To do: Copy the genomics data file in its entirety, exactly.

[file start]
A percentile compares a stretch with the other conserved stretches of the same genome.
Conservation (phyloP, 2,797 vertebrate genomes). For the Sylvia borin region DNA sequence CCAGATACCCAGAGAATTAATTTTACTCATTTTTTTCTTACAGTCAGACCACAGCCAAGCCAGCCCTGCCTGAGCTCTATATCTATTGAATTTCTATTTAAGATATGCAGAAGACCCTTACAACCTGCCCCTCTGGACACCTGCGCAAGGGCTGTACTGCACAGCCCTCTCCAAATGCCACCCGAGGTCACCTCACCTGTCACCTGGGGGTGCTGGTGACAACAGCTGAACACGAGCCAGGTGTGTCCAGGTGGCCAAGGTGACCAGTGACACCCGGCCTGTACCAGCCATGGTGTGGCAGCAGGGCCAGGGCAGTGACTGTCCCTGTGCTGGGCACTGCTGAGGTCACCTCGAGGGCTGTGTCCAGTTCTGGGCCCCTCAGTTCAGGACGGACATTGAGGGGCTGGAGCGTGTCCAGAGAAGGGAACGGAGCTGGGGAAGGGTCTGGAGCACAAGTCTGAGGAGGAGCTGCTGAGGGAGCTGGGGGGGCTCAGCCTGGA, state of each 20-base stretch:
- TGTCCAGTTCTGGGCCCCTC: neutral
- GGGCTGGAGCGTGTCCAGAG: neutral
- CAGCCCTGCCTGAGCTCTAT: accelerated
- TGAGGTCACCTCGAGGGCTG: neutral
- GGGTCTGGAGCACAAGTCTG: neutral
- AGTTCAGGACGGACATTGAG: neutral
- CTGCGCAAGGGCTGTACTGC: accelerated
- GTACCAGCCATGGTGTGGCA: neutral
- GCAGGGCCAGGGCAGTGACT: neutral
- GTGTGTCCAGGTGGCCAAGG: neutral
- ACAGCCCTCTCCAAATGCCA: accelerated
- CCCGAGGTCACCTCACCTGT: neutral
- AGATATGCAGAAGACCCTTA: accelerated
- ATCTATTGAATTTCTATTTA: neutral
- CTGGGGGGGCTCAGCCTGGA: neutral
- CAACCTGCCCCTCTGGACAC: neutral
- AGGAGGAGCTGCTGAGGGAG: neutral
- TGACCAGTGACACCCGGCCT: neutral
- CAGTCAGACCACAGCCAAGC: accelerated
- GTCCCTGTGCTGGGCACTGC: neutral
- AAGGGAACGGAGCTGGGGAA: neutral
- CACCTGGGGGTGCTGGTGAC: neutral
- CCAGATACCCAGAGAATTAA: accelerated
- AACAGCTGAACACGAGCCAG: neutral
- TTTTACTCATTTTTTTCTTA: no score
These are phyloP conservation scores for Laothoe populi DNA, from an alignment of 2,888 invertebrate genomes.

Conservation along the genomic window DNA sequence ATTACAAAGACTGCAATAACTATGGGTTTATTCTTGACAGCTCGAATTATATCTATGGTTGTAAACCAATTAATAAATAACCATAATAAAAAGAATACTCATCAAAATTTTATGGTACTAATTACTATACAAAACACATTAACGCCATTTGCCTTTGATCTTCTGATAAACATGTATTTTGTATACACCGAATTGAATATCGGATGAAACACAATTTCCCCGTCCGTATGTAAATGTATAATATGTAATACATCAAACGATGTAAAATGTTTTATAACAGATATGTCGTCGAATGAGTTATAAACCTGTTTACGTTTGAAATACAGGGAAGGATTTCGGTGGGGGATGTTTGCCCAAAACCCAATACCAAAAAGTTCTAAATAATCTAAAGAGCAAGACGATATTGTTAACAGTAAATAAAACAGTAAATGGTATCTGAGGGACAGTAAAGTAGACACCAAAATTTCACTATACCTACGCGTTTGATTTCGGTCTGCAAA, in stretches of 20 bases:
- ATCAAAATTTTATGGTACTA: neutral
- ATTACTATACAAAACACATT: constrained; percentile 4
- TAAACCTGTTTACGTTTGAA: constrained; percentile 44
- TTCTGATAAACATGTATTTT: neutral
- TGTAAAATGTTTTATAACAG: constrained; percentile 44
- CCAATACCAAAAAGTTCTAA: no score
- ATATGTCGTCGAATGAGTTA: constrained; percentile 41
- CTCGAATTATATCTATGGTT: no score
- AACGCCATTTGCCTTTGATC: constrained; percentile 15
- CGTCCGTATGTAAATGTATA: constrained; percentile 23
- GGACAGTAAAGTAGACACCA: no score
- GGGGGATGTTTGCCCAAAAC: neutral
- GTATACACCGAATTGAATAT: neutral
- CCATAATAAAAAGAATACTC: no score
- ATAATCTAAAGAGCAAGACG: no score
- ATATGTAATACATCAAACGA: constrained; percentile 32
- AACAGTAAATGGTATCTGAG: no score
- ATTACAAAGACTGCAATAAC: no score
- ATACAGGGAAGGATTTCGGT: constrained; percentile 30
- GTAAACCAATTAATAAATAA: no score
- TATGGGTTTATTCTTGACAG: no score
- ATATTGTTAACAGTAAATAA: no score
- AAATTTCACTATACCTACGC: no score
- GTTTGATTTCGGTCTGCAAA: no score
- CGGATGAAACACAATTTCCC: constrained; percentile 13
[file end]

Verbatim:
A percentile compares a stretch with the other conserved stretches of the same genome.
Conservation (phyloP, 2,797 vertebrate genomes). For the Sylvia borin region DNA sequence CCAGATACCCAGAGAATTAATTTTACTCATTTTTTTCTTACAGTCAGACCACAGCCAAGCCAGCCCTGCCTGAGCTCTATATCTATTGAATTTCTATTTAAGATATGCAGAAGACCCTTACAACCTGCCCCTCTGGACACCTGCGCAAGGGCTGTACTGCACAGCCCTCTCCAAATGCCACCCGAGGTCACCTCACCTGTCACCTGGGGGTGCTGGTGACAACAGCTGAACACGAGCCAGGTGTGTCCAGGTGGCCAAGGTGACCAGTGACACCCGGCCTGTACCAGCCATGGTGTGGCAGCAGGGCCAGGGCAGTGACTGTCCCTGTGCTGGGCACTGCTGAGGTCACCTCGAGGGCTGTGTCCAGTTCTGGGCCCCTCAGTTCAGGACGGACATTGAGGGGCTGGAGCGTGTCCAGAGAAGGGAACGGAGCTGGGGAAGGGTCTGGAGCACAAGTCTGAGGAGGAGCTGCTGAGGGAGCTGGGGGGGCTCAGCCTGGA, state of each 20-base stretch:
- TGTCCAGTTCTGGGCCCCTC: neutral
- GGGCTGGAGCGTGTCCAGAG: neutral
- CAGCCCTGCCTGAGCTCTAT: accelerated
- TGAGGTCACCTCGAGGGCTG: neutral
- GGGTCTGGAGCACAAGTCTG: neutral
- AGTTCAGGACGGACATTGAG: neutral
- CTGCGCAAGGGCTGTACTGC: accelerated
- GTACCAGCCATGGTGTGGCA: neutral
- GCAGGGCCAGGGCAGTGACT: neutral
- GTGTGTCCAGGTGGCCAAGG: neutral
- ACAGCCCTCTCCAAATGCCA: accelerated
- CCCGAGGTCACCTCACCTGT: neutral
- AGATATGCAGAAGACCCTTA: accelerated
- ATCTATTGAATTTCTATTTA: neutral
- CTGGGGGGGCTCAGCCTGGA: neutral
- CAACCTGCCCCTCTGGACAC: neutral
- AGGAGGAGCTGCTGAGGGAG: neutral
- TGACCAGTGACACCCGGCCT: neutral
- CAGTCAGACCACAGCCAAGC: accelerated
- GTCCCTGTGCTGGGCACTGC: neutral
- AAGGGAACGGAGCTGGGGAA: neutral
- CACCTGGGGGTGCTGGTGAC: neutral
- CCAGATACCCAGAGAATTAA: accelerated
- AACAGCTGAACACGAGCCAG: neutral
- TTTTACTCATTTTTTTCTTA: no score
These are phyloP conservation scores for Laothoe populi DNA, from an alignment of 2,888 invertebrate genomes.

Conservation along the genomic window DNA sequence ATTACAAAGACTGCAATAACTATGGGTTTATTCTTGACAGCTCGAATTATATCTATGGTTGTAAACCAATTAATAAATAACCATAATAAAAAGAATACTCATCAAAATTTTATGGTACTAATTACTATACAAAACACATTAACGCCATTTGCCTTTGATCTTCTGATAAACATGTATTTTGTATACACCGAATTGAATATCGGATGAAACACAATTTCCCCGTCCGTATGTAAATGTATAATATGTAATACATCAAACGATGTAAAATGTTTTATAACAGATATGTCGTCGAATGAGTTATAAACCTGTTTACGTTTGAAATACAGGGAAGGATTTCGGTGGGGGATGTTTGCCCAAAACCCAATACCAAAAAGTTCTAAATAATCTAAAGAGCAAGACGATATTGTTAACAGTAAATAAAACAGTAAATGGTATCTGAGGGACAGTAAAGTAGACACCAAAATTTCACTATACCTACGCGTTTGATTTCGGTCTGCAAA, in stretches of 20 bases:
- ATCAAAATTTTATGGTACTA: neutral
- ATTACTATACAAAACACATT: constrained; percentile 4
- TAAACCTGTTTACGTTTGAA: constrained; percentile 44
- TTCTGATAAACATGTATTTT: neutral
- TGTAAAATGTTTTATAACAG: constrained; percentile 44
- CCAATACCAAAAAGTTCTAA: no score
- ATATGTCGTCGAATGAGTTA: constrained; percentile 41
- CTCGAATTATATCTATGGTT: no score
- AACGCCATTTGCCTTTGATC: constrained; percentile 15
- CGTCCGTATGTAAATGTATA: constrained; percentile 23
- GGACAGTAAAGTAGACACCA: no score
- GGGGGATGTTTGCCCAAAAC: neutral
- GTATACACCGAATTGAATAT: neutral
- CCATAATAAAAAGAATACTC: no score
- ATAATCTAAAGAGCAAGACG: no score
- ATATGTAATACATCAAACGA: constrained; percentile 32
- AACAGTAAATGGTATCTGAG: no score
- ATTACAAAGACTGCAATAAC: no score
- ATACAGGGAAGGATTTCGGT: constrained; percentile 30
- GTAAACCAATTAATAAATAA: no score
- TATGGGTTTATTCTTGACAG: no score
- ATATTGTTAACAGTAAATAA: no score
- AAATTTCACTATACCTACGC: no score
- GTTTGATTTCGGTCTGCAAA: no score
- CGGATGAAACACAATTTCCC: constrained; percentile 13